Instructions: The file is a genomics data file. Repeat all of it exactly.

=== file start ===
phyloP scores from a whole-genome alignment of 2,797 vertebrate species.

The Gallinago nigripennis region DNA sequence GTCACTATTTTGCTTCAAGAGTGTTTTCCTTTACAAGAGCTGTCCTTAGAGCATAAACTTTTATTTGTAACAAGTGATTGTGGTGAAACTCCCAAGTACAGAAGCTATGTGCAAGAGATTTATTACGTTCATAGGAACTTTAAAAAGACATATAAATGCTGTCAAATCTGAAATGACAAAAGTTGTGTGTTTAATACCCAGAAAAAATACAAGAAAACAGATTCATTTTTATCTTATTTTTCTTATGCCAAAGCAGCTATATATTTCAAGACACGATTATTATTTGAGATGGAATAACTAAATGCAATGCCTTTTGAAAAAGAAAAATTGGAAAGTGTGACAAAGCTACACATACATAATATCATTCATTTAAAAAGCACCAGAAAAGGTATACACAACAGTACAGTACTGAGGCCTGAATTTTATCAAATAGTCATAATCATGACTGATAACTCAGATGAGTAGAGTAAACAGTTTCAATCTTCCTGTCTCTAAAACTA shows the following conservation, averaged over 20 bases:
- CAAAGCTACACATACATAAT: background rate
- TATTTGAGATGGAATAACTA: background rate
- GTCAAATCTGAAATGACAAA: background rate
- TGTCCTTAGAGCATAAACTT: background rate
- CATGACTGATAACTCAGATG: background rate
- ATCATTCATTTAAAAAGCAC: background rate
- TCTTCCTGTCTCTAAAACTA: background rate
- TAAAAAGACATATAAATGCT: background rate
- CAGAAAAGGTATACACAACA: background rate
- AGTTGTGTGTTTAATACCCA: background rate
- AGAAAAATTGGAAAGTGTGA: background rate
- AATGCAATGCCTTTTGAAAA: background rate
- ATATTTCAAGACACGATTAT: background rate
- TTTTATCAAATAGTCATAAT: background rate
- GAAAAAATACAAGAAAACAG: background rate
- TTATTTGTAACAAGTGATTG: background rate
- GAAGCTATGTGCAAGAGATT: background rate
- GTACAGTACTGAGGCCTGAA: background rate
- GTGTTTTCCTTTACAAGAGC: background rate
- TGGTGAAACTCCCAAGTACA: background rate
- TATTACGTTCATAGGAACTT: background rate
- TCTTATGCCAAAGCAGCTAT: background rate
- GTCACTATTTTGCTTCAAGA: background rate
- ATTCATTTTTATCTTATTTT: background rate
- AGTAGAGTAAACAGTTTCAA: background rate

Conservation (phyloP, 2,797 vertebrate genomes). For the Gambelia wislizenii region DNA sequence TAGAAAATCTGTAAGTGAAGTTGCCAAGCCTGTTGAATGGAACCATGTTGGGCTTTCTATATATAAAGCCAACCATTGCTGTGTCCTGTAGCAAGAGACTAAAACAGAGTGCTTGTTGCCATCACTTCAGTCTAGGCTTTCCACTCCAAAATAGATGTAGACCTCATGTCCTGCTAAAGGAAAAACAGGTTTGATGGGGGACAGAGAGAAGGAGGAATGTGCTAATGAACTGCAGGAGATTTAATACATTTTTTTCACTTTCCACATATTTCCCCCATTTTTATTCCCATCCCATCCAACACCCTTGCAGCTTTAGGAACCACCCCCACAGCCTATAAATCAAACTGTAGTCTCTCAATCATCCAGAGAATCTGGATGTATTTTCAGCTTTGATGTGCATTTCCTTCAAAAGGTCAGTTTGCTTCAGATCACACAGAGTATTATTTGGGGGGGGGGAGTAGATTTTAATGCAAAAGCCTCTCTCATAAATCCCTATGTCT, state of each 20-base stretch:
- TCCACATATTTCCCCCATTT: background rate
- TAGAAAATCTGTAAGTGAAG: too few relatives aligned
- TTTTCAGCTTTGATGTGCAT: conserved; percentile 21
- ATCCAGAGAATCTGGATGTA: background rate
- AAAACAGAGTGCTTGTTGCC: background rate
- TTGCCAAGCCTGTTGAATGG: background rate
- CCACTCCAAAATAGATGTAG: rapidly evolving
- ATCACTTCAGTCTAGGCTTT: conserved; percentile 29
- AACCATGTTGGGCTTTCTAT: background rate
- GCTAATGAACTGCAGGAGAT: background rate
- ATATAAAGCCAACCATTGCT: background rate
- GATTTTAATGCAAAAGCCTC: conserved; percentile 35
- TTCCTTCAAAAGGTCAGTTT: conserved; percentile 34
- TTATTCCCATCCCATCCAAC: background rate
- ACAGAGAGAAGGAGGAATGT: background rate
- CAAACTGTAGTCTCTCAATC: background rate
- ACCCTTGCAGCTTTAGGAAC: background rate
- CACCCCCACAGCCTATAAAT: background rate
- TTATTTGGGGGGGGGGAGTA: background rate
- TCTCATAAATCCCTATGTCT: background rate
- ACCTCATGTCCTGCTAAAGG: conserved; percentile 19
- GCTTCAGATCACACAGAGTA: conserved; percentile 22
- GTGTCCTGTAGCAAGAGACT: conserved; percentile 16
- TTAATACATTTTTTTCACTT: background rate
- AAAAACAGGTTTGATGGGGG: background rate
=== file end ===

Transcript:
phyloP scores from a whole-genome alignment of 2,797 vertebrate species.

The Gallinago nigripennis region DNA sequence GTCACTATTTTGCTTCAAGAGTGTTTTCCTTTACAAGAGCTGTCCTTAGAGCATAAACTTTTATTTGTAACAAGTGATTGTGGTGAAACTCCCAAGTACAGAAGCTATGTGCAAGAGATTTATTACGTTCATAGGAACTTTAAAAAGACATATAAATGCTGTCAAATCTGAAATGACAAAAGTTGTGTGTTTAATACCCAGAAAAAATACAAGAAAACAGATTCATTTTTATCTTATTTTTCTTATGCCAAAGCAGCTATATATTTCAAGACACGATTATTATTTGAGATGGAATAACTAAATGCAATGCCTTTTGAAAAAGAAAAATTGGAAAGTGTGACAAAGCTACACATACATAATATCATTCATTTAAAAAGCACCAGAAAAGGTATACACAACAGTACAGTACTGAGGCCTGAATTTTATCAAATAGTCATAATCATGACTGATAACTCAGATGAGTAGAGTAAACAGTTTCAATCTTCCTGTCTCTAAAACTA shows the following conservation, averaged over 20 bases:
- CAAAGCTACACATACATAAT: background rate
- TATTTGAGATGGAATAACTA: background rate
- GTCAAATCTGAAATGACAAA: background rate
- TGTCCTTAGAGCATAAACTT: background rate
- CATGACTGATAACTCAGATG: background rate
- ATCATTCATTTAAAAAGCAC: background rate
- TCTTCCTGTCTCTAAAACTA: background rate
- TAAAAAGACATATAAATGCT: background rate
- CAGAAAAGGTATACACAACA: background rate
- AGTTGTGTGTTTAATACCCA: background rate
- AGAAAAATTGGAAAGTGTGA: background rate
- AATGCAATGCCTTTTGAAAA: background rate
- ATATTTCAAGACACGATTAT: background rate
- TTTTATCAAATAGTCATAAT: background rate
- GAAAAAATACAAGAAAACAG: background rate
- TTATTTGTAACAAGTGATTG: background rate
- GAAGCTATGTGCAAGAGATT: background rate
- GTACAGTACTGAGGCCTGAA: background rate
- GTGTTTTCCTTTACAAGAGC: background rate
- TGGTGAAACTCCCAAGTACA: background rate
- TATTACGTTCATAGGAACTT: background rate
- TCTTATGCCAAAGCAGCTAT: background rate
- GTCACTATTTTGCTTCAAGA: background rate
- ATTCATTTTTATCTTATTTT: background rate
- AGTAGAGTAAACAGTTTCAA: background rate

Conservation (phyloP, 2,797 vertebrate genomes). For the Gambelia wislizenii region DNA sequence TAGAAAATCTGTAAGTGAAGTTGCCAAGCCTGTTGAATGGAACCATGTTGGGCTTTCTATATATAAAGCCAACCATTGCTGTGTCCTGTAGCAAGAGACTAAAACAGAGTGCTTGTTGCCATCACTTCAGTCTAGGCTTTCCACTCCAAAATAGATGTAGACCTCATGTCCTGCTAAAGGAAAAACAGGTTTGATGGGGGACAGAGAGAAGGAGGAATGTGCTAATGAACTGCAGGAGATTTAATACATTTTTTTCACTTTCCACATATTTCCCCCATTTTTATTCCCATCCCATCCAACACCCTTGCAGCTTTAGGAACCACCCCCACAGCCTATAAATCAAACTGTAGTCTCTCAATCATCCAGAGAATCTGGATGTATTTTCAGCTTTGATGTGCATTTCCTTCAAAAGGTCAGTTTGCTTCAGATCACACAGAGTATTATTTGGGGGGGGGGAGTAGATTTTAATGCAAAAGCCTCTCTCATAAATCCCTATGTCT, state of each 20-base stretch:
- TCCACATATTTCCCCCATTT: background rate
- TAGAAAATCTGTAAGTGAAG: too few relatives aligned
- TTTTCAGCTTTGATGTGCAT: conserved; percentile 21
- ATCCAGAGAATCTGGATGTA: background rate
- AAAACAGAGTGCTTGTTGCC: background rate
- TTGCCAAGCCTGTTGAATGG: background rate
- CCACTCCAAAATAGATGTAG: rapidly evolving
- ATCACTTCAGTCTAGGCTTT: conserved; percentile 29
- AACCATGTTGGGCTTTCTAT: background rate
- GCTAATGAACTGCAGGAGAT: background rate
- ATATAAAGCCAACCATTGCT: background rate
- GATTTTAATGCAAAAGCCTC: conserved; percentile 35
- TTCCTTCAAAAGGTCAGTTT: conserved; percentile 34
- TTATTCCCATCCCATCCAAC: background rate
- ACAGAGAGAAGGAGGAATGT: background rate
- CAAACTGTAGTCTCTCAATC: background rate
- ACCCTTGCAGCTTTAGGAAC: background rate
- CACCCCCACAGCCTATAAAT: background rate
- TTATTTGGGGGGGGGGAGTA: background rate
- TCTCATAAATCCCTATGTCT: background rate
- ACCTCATGTCCTGCTAAAGG: conserved; percentile 19
- GCTTCAGATCACACAGAGTA: conserved; percentile 22
- GTGTCCTGTAGCAAGAGACT: conserved; percentile 16
- TTAATACATTTTTTTCACTT: background rate
- AAAAACAGGTTTGATGGGGG: background rate